Instead of a lemonade stand…

When the students of Sheehy Home (high school boys) decided they wanted to go snowboarding and skiing for their home trip, I knew we needed to do a fundraiser to help cover the cost. So, we sat down and talked about some ways to make extra money.

The shirt design incorporates symbols from St. Joseph’s and Chamberlain schools, as well as cultural elements like the dreamcatcher and medicine wheel.
Craig brainstormed the t-shirt design in less than two hours.

Previously, another St. Joseph’s home had done a lemonade stand at our annual powwow, and one did a bake sale. We’ve done car washes in the past but, with the weather outside below freezing at the time, we decided to come up with a new idea: create and sell a t-shirt.

I wanted the guys to learn how a company works from idea to completion, so to get started we elected a president, treasurer, designer, sales manager and production manager.

The young man chosen to be the designer – Craig – sat down and got to work. In less than two hours, he had a sketch of what would become our design.

We took his sketch and had it copied into a computer file. My wife, April, helped Craig enhance the digital file of the sketch and came up with our finished design.

The top banner says Chamberlain High, where our high school students attend. The bottom banner says St. Joseph’s Indian School, where we live. The bear cub is the mascot for Chamberlain teams and the paw print is also a school recognized image. The design also incorporates the colors of the Lakota medicine wheel. The dreamcatcher surrounding the school images symbolizes all the possibilities an education brings.

The Sheehy home accepted the design and submitted our idea for a fundraiser to the management team here at St. Joseph’s. They heard our plan and agreed to allow us to sell the shirts on campus and at Chamberlain High School.

The cabin was only a mile from the slopes and had an outdoor hot tub.
Relaxing in the outdoor hot tub at the cabin.

We worked with a local company that makes t-shirts and negotiated prices for various amounts of t-shirts sold. Our goal was to sell 100 shirts to ensure the best price. With that cost in mind, we worked with St. Joseph’s management team and came up with a sale price of $12.00 per t-shirt.

Our sales manager created a sales folder that everyone used, including a picture of the shirt, our design story and an order form. Our guys covered the campus and school for an entire week taking orders. Our Production Manager took all the order forms and totaled all the various sizes and announced that we had sold 192 shirts. Our elected president led the way selling 58 shirts. When we turned in our order we were able to negotiate an even better cost price for the shirts!

Once the shirts were ready we picked them up and, again using the order forms from each student, filled the orders. After delivering the finished product and all expenses were paid, our treasurer announced that we had earned just over $850.00 for our trip.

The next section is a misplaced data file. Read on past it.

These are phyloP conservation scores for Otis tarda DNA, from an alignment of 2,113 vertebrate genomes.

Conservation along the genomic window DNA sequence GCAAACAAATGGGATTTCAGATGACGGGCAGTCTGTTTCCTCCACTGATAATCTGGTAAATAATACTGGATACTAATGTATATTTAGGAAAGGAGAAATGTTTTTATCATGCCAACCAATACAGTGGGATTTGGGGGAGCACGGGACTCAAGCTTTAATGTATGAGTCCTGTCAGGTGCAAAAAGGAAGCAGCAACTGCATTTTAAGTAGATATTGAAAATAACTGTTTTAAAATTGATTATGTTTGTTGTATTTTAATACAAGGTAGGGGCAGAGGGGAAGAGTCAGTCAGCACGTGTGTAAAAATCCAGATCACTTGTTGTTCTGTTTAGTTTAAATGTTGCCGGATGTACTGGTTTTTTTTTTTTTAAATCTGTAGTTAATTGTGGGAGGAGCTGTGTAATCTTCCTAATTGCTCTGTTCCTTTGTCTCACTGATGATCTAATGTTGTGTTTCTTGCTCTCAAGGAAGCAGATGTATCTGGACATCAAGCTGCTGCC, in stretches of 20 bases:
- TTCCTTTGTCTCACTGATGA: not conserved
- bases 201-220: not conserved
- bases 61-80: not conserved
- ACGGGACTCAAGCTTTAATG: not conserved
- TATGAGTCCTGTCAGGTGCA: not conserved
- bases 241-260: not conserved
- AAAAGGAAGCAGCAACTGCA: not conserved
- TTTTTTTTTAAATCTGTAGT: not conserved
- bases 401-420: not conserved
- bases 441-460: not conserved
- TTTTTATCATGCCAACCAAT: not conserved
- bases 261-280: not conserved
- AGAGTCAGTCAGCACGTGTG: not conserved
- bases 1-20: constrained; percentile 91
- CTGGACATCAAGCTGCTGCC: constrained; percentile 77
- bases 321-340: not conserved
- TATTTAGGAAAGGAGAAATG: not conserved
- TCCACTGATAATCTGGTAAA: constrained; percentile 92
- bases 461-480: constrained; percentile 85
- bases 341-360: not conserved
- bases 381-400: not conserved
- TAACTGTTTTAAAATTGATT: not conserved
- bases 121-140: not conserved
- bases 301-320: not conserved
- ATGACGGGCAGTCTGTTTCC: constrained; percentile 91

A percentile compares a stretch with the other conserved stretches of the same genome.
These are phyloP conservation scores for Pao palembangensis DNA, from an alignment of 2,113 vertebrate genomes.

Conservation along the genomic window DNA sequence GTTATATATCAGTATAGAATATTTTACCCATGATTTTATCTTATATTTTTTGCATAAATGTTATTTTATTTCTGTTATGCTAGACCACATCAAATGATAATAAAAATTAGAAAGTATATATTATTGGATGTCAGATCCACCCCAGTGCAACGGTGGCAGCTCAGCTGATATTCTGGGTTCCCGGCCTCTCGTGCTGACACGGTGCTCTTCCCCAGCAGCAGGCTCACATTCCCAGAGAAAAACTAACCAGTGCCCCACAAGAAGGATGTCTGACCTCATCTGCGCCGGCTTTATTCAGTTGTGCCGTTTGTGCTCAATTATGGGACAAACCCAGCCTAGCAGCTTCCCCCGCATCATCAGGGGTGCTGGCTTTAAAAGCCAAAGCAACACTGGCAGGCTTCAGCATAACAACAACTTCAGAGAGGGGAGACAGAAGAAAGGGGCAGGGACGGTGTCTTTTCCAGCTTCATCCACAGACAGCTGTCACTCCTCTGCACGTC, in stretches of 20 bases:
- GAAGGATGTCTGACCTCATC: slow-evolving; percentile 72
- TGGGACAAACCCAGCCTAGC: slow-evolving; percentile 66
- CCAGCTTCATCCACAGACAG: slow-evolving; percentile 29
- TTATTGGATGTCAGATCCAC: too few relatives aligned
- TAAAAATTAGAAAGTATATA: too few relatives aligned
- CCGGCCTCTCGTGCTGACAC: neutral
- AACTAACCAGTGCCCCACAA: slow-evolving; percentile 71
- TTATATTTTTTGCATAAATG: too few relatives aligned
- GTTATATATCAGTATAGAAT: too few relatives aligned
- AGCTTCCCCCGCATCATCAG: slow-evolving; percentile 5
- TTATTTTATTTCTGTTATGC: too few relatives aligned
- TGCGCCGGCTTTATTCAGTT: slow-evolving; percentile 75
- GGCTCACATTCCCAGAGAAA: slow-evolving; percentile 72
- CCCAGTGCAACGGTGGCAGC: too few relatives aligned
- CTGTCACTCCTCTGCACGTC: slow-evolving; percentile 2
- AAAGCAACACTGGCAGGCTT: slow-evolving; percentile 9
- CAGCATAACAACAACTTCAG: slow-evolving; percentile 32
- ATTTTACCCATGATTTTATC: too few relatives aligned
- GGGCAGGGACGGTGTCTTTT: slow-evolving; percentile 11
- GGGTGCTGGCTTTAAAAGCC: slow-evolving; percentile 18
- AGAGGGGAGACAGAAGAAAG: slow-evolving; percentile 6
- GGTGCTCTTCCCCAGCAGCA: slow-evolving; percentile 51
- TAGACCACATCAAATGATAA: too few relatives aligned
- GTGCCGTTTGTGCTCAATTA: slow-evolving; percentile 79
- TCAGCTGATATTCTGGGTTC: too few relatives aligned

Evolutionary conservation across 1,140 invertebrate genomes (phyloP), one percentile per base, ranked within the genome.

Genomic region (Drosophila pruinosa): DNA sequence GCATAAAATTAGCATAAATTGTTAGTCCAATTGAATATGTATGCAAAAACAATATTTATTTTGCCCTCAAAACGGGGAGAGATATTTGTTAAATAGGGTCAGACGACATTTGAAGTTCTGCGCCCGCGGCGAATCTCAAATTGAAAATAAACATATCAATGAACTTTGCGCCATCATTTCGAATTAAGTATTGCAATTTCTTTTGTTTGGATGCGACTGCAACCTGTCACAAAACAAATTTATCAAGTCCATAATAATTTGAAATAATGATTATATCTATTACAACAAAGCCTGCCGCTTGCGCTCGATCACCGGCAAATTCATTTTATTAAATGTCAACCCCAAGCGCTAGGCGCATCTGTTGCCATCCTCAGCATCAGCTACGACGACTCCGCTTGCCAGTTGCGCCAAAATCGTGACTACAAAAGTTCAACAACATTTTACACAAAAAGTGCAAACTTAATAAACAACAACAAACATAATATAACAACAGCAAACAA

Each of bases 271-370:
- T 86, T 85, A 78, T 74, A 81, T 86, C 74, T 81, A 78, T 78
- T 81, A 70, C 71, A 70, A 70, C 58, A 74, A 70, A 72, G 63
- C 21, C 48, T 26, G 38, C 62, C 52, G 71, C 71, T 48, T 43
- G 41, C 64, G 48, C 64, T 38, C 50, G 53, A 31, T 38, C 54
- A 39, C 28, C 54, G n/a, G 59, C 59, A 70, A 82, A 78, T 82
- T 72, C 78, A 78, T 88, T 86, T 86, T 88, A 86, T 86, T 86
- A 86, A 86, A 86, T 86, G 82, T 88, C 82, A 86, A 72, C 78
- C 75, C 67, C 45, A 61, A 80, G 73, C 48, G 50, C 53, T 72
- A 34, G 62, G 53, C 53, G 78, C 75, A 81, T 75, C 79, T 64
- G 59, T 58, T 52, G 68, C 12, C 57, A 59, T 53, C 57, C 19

We had raised enough to stay in a cabin less than a mile from the slopes!

Our guys enjoyed two days of skiing and snowboarding, followed by relaxing in the outdoor hot tub at the cabin. The best part for me was, when all was said and done, one of the boys said “You know, there is a lot of work that goes into making a shirt.”

Thank you for making St. Joseph’s possible, and the life lessons our guys learn here that are making tomorrow brighter.

Mike and April F

Sheehy Home Houseparents

Boys in the Sheehy Home earned some extra money to go skiing on their home trip this winter.
The guys enjoyed two days of skiing and snowboarding.

Author: St. Joseph's Indian School

At St. Joseph's Indian School, our privately-funded programs for Lakota (Sioux) children in need have evolved over 90 years of family partnership, experience and education. Because of generous friends who share tax-deductible donations, Native American youth receive a safe, stable home life; individual counseling and guidance; carefully planned curriculum based on Lakota culture and individual student needs and tools to help build confidence, boost self-esteem and improve cultural awareness. All of this helps children to live a bright, productive, possibility-filled future.

6 thoughts on “Instead of a lemonade stand…”

  1. This is an absolutely wonderful story. To bad you don’t have anymore T-shirts. I would buy only to support there project. Plus I like the design and what it all stands for. I love hearing from ST. JOSEPH INDiAN SCHOOL with such wonderful experiences these kids get attending there. Great Job to every student there. God Bless you all for caring and educating our very BEAUTIFUL NATIVE PEOPLE. They are truly a very BEATIFUL people.

    God Bless you all, Debbie Dziadowicz

  2. Dear April and Mike..I am so impressed! God bless you and the wonderful work you are doing educating these young men in all aspects of life.I agree with Debbie.. I would have loved to buy one of the T-shirts myself. Congratulate your young men on a job well done!

  3. What a great story and a grand idea to incorporate business principles, accounting skilles, and salesmanship as well as creativity and teamwork in getting the job done. It’s also wonderful that the boys had a positive experience and got to enjoy the “fruits of their labors.” Thanks to Mike and April and for all the support from the St Joseph’s management team – You are a blessing to us all !

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